Intertextuality is less a matter of writing than a matter of reading, as Michael Riffaterre noted. He defined the concept of 'intertextuality' as the reader's perception of the links between one work and others, which preceded or followed it. This project builds on his definition, but adjusts one important detail: 'the' reader is a generalisation, which this project replaces by a concrete reader, a reader who is also a writer: James Joyce. The fact that we study not just a reader, but a writing reader, offers us the opportunity to use material traces to examine how intertextuality operates. In concrete terms, this will result in a monograph published by Oxford UP and a Digital Library of James Joyce, the first project to study the library in its entirety.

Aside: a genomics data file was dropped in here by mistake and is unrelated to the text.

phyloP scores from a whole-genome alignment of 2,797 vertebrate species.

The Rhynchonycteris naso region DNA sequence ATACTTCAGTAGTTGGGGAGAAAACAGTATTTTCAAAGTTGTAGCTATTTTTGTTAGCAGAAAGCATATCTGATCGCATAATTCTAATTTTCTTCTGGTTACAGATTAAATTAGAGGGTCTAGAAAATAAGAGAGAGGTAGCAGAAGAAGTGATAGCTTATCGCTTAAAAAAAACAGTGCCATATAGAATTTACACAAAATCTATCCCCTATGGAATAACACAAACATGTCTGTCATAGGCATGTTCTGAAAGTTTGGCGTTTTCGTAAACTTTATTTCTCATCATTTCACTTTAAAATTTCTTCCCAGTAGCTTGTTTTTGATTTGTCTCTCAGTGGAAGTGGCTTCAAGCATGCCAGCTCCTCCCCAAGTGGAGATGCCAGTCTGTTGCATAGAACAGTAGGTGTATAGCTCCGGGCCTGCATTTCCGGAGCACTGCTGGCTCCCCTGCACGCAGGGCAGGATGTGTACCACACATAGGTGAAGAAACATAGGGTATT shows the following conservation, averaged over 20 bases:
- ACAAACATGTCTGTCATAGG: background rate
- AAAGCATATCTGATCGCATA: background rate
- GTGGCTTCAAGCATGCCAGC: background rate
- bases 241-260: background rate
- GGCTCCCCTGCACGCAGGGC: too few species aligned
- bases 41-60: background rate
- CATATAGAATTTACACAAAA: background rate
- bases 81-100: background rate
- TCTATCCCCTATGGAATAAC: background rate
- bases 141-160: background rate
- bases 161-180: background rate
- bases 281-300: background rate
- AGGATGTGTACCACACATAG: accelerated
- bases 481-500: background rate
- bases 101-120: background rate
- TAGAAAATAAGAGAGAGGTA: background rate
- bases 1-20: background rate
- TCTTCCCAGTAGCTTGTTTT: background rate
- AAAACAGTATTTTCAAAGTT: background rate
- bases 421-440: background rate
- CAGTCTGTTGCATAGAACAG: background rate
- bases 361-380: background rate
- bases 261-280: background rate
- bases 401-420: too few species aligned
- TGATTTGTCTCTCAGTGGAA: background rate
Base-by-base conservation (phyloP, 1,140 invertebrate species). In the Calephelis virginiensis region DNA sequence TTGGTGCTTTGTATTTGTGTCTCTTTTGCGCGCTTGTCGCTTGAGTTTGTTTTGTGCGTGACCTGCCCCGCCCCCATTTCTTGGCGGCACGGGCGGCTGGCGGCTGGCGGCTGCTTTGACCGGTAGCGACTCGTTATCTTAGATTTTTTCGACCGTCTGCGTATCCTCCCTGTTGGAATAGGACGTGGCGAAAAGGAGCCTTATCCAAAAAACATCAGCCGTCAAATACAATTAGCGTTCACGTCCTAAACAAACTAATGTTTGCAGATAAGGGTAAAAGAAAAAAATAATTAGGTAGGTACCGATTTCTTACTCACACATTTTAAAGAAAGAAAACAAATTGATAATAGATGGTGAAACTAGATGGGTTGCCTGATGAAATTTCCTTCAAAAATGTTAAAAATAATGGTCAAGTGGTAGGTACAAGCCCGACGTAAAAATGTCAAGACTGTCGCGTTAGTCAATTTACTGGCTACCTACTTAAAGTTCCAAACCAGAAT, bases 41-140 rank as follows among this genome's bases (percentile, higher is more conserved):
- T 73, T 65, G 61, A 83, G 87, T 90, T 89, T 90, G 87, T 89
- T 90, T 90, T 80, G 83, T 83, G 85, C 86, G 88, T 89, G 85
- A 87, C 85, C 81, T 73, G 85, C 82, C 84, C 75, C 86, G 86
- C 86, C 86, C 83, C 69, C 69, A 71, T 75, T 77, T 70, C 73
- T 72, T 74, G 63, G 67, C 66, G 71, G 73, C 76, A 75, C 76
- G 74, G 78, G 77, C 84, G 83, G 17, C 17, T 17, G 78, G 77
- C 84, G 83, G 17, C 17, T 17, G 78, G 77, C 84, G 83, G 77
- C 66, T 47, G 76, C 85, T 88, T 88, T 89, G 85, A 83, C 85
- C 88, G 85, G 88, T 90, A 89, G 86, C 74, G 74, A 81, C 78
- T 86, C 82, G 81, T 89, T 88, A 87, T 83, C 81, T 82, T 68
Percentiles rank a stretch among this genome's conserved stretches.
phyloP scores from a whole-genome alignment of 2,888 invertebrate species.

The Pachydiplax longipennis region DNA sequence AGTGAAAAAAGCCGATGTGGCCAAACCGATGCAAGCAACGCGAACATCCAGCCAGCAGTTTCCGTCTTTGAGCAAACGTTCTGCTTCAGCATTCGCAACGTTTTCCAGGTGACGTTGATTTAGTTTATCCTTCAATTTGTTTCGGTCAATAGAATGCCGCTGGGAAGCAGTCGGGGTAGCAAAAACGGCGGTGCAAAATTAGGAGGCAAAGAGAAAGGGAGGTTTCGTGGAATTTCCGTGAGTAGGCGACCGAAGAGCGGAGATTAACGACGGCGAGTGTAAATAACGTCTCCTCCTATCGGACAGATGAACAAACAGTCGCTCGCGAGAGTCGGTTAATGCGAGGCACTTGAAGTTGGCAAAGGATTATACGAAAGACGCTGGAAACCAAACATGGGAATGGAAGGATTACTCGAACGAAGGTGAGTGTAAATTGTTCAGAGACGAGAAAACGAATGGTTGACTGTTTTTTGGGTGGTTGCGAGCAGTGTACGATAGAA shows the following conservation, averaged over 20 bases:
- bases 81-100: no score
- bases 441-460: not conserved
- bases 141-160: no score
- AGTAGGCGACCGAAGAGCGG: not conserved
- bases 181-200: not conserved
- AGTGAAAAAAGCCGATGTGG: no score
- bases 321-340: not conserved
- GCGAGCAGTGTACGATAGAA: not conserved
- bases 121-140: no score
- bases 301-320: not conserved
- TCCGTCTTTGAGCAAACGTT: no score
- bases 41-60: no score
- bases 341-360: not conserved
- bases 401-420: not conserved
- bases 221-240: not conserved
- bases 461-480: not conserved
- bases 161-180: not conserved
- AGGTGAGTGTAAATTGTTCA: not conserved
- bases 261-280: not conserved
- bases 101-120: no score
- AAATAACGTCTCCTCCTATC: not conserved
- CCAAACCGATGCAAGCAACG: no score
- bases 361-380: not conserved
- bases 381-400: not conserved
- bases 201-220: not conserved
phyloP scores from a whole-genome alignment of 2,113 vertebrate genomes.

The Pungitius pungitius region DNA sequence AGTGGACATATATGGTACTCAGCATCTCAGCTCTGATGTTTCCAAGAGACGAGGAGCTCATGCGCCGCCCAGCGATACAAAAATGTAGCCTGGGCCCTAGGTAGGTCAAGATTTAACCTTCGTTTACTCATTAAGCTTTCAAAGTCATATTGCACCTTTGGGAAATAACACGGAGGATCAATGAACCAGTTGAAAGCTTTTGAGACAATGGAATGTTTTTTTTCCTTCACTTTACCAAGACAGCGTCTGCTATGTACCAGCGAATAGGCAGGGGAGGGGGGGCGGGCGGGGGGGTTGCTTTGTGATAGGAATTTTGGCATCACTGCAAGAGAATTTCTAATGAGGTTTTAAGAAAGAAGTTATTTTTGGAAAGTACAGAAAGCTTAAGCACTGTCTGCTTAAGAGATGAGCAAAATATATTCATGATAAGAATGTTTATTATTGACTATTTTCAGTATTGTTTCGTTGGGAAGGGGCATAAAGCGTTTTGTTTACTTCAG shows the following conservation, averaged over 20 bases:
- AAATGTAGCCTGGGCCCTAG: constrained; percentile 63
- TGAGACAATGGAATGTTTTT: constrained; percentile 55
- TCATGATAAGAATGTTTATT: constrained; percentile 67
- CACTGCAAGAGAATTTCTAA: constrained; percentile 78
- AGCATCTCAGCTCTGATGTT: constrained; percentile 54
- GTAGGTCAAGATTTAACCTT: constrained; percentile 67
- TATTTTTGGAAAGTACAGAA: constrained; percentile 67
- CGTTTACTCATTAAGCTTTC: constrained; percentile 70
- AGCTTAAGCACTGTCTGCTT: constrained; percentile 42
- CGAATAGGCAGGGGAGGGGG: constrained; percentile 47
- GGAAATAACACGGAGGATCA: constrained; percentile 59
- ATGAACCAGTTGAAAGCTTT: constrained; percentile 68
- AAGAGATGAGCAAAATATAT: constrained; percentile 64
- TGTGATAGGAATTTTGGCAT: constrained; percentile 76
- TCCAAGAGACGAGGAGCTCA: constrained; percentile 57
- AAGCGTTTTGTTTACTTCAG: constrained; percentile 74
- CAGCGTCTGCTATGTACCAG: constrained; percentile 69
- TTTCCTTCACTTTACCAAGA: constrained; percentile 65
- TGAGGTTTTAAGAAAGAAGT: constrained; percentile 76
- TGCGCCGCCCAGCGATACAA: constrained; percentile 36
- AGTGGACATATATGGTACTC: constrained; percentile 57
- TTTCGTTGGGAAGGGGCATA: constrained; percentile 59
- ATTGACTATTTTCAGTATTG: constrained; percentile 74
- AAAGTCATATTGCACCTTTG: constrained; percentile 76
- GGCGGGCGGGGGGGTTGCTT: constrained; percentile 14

This project is a collaboration between several partners, including the Centre for Manuscript Genetics (University of Antwerp), the Oxford Centre for Textual Editing and Theory (University of Oxford), the Harry Ransom Humanities Research Center (Austin, TX), and the James Joyce Collection (University at Buffalo).